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Warning issued over 'deadly' diet drug

Public Health England (PHE) has released a warning over a deadly weight loss supplement which has already claimed two lives in the past two years. 

Dinitrophenol (DNP) was deemed unfit for human consumption back in 1938, following reports of severe adverse health effects. 

However, the supplement is available to buy online and is being used by people trying to alter their appearance, such as body builders or people with eating disorders. 

The latest figures form the National Poisons Information Service (NPIS) show four people died from DNP use between January 2012 and August 2013, despite being treated. 

PHE is working with other agencies to raise awareness of this issue amongst healthcare professionals and the public.

Professor Simon Thomas, director of NPIS, said: “It is important that people understand that any dose of this drug poses a potential risk to the user.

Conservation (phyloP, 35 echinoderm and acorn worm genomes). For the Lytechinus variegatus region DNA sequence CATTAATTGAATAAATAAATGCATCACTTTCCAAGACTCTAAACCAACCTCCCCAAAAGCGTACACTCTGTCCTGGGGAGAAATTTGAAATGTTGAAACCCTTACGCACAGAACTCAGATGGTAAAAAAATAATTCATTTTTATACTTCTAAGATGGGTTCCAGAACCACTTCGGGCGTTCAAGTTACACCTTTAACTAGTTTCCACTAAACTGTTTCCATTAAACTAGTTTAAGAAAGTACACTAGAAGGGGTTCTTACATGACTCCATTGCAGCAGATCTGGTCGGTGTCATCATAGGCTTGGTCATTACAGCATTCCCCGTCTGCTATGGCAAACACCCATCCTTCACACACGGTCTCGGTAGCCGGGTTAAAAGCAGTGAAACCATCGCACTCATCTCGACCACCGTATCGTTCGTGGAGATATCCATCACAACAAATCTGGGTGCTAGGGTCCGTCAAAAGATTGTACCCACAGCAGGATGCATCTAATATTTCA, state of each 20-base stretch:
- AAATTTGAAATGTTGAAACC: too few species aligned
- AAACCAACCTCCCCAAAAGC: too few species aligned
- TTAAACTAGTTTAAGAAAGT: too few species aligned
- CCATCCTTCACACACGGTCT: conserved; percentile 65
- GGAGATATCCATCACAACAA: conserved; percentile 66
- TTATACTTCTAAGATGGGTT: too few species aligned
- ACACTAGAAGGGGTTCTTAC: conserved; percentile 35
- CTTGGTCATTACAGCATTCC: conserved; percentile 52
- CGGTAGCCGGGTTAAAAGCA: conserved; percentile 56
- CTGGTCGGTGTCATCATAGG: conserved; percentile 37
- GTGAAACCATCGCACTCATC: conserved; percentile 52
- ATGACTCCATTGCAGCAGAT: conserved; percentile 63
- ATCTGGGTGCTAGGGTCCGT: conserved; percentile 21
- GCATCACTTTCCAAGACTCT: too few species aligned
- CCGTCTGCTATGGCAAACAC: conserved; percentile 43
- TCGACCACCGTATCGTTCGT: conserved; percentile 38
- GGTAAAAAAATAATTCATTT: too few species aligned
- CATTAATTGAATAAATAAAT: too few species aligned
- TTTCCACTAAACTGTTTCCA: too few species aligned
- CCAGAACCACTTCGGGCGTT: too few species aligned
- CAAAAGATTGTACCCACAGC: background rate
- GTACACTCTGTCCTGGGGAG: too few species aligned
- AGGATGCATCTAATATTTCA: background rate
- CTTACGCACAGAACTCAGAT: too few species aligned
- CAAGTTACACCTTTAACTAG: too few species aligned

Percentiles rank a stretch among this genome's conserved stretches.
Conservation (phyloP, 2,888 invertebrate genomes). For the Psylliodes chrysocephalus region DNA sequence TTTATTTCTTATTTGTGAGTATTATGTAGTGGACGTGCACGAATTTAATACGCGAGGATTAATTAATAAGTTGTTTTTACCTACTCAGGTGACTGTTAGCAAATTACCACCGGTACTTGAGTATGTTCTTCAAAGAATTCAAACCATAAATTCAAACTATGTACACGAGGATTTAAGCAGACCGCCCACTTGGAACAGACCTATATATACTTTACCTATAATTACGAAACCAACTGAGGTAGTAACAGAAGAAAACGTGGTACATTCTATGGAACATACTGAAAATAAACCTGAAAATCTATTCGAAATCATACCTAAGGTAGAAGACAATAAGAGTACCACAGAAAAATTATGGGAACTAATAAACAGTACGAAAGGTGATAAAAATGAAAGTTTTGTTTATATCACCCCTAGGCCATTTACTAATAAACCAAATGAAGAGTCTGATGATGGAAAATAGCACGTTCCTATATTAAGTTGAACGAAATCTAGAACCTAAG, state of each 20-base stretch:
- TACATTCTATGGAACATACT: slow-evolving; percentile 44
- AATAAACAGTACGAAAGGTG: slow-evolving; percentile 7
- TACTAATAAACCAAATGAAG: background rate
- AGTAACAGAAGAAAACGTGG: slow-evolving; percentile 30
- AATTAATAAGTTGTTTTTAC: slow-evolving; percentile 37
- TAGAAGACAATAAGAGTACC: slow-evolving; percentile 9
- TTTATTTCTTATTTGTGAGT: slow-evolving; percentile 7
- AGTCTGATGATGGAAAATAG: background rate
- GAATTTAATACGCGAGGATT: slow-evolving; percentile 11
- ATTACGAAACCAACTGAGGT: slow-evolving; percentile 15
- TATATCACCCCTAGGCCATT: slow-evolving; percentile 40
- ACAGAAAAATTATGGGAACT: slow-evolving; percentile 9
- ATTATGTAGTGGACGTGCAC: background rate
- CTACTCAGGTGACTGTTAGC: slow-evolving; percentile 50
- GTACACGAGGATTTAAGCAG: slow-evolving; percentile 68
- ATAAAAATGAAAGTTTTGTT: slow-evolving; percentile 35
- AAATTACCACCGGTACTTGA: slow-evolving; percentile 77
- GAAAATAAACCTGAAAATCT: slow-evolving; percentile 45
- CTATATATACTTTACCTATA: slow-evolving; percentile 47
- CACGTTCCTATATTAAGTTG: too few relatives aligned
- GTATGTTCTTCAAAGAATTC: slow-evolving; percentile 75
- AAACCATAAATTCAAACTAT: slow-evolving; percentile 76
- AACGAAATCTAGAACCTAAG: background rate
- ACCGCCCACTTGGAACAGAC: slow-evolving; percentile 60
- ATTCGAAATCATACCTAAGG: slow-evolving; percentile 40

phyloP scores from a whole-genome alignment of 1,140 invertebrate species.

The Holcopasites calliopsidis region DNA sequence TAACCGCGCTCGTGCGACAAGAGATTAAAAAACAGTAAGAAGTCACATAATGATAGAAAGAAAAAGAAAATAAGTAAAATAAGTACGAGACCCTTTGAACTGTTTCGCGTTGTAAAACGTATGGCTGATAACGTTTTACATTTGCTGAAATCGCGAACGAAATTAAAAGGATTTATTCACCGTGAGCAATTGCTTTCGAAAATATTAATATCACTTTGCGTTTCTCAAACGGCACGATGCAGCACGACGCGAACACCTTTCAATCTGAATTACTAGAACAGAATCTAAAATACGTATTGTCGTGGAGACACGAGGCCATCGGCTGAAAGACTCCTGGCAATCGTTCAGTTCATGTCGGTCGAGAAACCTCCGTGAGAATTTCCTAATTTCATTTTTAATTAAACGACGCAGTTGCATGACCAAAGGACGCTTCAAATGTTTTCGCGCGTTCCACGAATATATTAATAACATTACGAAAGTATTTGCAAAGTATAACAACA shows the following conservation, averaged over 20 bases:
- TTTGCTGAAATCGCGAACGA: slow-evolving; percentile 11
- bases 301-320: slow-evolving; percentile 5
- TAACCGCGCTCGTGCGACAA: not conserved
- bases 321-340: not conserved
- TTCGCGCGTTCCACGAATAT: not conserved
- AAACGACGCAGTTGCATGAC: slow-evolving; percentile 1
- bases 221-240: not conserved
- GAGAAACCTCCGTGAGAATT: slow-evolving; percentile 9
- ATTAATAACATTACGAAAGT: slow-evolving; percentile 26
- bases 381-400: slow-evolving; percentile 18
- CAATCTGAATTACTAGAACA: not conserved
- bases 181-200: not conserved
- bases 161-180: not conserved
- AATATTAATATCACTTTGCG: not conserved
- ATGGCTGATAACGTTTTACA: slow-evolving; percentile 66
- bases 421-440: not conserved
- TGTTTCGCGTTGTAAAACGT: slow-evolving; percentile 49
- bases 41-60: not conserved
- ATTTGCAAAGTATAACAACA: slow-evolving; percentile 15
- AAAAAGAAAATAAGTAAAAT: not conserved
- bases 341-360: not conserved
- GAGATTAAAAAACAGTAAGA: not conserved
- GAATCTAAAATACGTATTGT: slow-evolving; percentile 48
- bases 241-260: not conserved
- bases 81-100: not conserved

“With four deaths in less than 2 years, it is clear just how toxic this drug is. We have seen an increasing number of enquiries, involving people with severe toxicity, and we strongly advise people not to take DNP as a weight loss or 'fat burning' aid.”

Adverse health effects are more common after taking high doses but severe adverse effects can occur when the drug is taken in the doses recommended on websites or by suppliers. 

Symptoms include nausea, vomiting, abdominal pain, agitation, headache, tiredness, sweating, high blood pressure, rapid or irregular heartbeat and breathlessness. 

Fever associated with dehydration is common and a dangerously high body temperature may develop. Convulsions, muscle kidney and liver damage may occur. Cataracts have also developed among longer-term users.